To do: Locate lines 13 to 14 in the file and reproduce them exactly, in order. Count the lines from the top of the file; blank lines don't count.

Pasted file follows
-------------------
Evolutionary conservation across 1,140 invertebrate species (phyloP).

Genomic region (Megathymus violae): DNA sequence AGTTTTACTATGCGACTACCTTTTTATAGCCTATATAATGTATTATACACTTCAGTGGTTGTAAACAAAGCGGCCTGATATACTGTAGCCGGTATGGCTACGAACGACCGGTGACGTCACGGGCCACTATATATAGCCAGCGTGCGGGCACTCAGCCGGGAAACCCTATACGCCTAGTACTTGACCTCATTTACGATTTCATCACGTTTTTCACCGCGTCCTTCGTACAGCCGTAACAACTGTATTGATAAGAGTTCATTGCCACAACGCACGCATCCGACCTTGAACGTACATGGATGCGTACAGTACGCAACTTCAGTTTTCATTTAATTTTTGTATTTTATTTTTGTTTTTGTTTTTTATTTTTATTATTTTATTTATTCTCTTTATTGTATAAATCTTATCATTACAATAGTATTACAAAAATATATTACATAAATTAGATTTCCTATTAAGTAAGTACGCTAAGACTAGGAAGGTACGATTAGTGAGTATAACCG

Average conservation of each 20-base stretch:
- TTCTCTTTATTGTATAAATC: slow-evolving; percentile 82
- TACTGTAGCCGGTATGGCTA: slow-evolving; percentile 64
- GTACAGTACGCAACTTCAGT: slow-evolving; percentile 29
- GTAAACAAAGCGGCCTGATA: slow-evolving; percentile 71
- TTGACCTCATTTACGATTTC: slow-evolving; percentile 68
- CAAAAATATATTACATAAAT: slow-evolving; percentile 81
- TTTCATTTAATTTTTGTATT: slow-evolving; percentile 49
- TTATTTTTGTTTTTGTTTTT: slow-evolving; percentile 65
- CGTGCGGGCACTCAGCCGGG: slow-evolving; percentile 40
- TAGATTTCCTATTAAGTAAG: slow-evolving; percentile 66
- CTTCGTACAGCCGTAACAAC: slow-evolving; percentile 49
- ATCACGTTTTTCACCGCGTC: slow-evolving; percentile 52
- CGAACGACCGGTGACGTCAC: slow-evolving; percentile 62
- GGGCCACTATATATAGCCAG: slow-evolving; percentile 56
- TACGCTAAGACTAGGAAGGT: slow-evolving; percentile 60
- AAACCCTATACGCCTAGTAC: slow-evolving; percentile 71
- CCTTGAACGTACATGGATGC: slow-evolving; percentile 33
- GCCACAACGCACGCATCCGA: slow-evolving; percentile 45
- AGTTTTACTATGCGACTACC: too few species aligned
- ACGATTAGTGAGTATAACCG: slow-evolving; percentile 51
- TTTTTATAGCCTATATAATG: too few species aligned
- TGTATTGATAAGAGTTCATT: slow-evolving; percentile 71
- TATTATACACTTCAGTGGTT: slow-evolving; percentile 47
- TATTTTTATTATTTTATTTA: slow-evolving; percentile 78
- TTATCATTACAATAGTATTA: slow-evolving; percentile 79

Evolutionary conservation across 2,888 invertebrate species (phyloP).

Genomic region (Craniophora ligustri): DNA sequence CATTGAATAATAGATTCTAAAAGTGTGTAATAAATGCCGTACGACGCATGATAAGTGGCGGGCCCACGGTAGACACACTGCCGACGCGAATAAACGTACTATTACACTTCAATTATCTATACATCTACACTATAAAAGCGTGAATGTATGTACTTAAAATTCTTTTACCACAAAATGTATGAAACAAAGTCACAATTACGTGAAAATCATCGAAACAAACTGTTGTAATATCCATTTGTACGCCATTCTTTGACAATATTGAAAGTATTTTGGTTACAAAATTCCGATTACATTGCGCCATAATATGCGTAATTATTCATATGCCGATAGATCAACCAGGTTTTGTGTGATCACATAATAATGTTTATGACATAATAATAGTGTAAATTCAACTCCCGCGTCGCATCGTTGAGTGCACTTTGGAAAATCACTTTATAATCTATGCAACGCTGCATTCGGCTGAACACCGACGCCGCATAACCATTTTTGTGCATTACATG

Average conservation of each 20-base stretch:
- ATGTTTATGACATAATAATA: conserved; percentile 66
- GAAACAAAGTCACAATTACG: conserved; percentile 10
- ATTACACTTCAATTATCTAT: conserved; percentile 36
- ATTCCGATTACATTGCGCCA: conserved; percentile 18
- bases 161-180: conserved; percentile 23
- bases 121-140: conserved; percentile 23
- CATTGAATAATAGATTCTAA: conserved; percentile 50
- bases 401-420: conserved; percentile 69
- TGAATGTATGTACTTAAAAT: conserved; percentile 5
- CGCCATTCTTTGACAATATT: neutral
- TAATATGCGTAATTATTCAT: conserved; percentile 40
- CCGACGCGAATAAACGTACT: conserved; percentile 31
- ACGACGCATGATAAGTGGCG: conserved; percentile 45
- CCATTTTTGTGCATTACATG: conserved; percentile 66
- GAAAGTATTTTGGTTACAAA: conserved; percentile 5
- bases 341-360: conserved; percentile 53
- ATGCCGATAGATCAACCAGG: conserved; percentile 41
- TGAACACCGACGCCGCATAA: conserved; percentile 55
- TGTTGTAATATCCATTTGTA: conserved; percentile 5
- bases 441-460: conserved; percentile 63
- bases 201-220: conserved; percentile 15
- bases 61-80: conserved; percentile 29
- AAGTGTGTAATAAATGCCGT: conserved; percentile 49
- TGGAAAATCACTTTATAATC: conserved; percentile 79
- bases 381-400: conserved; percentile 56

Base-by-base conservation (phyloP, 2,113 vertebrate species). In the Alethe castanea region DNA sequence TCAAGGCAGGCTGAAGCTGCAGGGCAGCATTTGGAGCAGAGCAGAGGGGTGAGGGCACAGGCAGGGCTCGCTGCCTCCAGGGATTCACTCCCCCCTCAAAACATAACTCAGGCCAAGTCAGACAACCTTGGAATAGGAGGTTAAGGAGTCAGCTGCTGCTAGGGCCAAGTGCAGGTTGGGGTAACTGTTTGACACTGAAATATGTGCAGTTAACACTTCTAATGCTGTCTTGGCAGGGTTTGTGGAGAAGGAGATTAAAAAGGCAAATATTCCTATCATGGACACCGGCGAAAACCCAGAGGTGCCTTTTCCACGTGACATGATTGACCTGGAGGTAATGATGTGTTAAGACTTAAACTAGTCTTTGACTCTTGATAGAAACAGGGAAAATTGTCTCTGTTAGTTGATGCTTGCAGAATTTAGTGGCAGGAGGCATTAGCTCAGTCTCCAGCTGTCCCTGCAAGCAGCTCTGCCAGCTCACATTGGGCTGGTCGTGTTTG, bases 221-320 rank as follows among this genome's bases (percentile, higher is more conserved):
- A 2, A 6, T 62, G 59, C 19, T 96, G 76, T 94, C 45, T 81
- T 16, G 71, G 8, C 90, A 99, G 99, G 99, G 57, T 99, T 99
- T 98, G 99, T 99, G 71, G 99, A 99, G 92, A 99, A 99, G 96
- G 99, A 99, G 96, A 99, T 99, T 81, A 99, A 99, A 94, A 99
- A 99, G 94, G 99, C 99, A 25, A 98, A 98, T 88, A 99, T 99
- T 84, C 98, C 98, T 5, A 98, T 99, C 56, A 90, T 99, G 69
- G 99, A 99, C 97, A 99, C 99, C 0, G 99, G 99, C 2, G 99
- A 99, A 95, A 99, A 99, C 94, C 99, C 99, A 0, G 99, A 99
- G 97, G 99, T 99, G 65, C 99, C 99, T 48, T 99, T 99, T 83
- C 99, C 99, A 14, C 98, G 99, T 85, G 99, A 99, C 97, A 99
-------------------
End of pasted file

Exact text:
- TAGATTTCCTATTAAGTAAG: slow-evolving; percentile 66
- CTTCGTACAGCCGTAACAAC: slow-evolving; percentile 49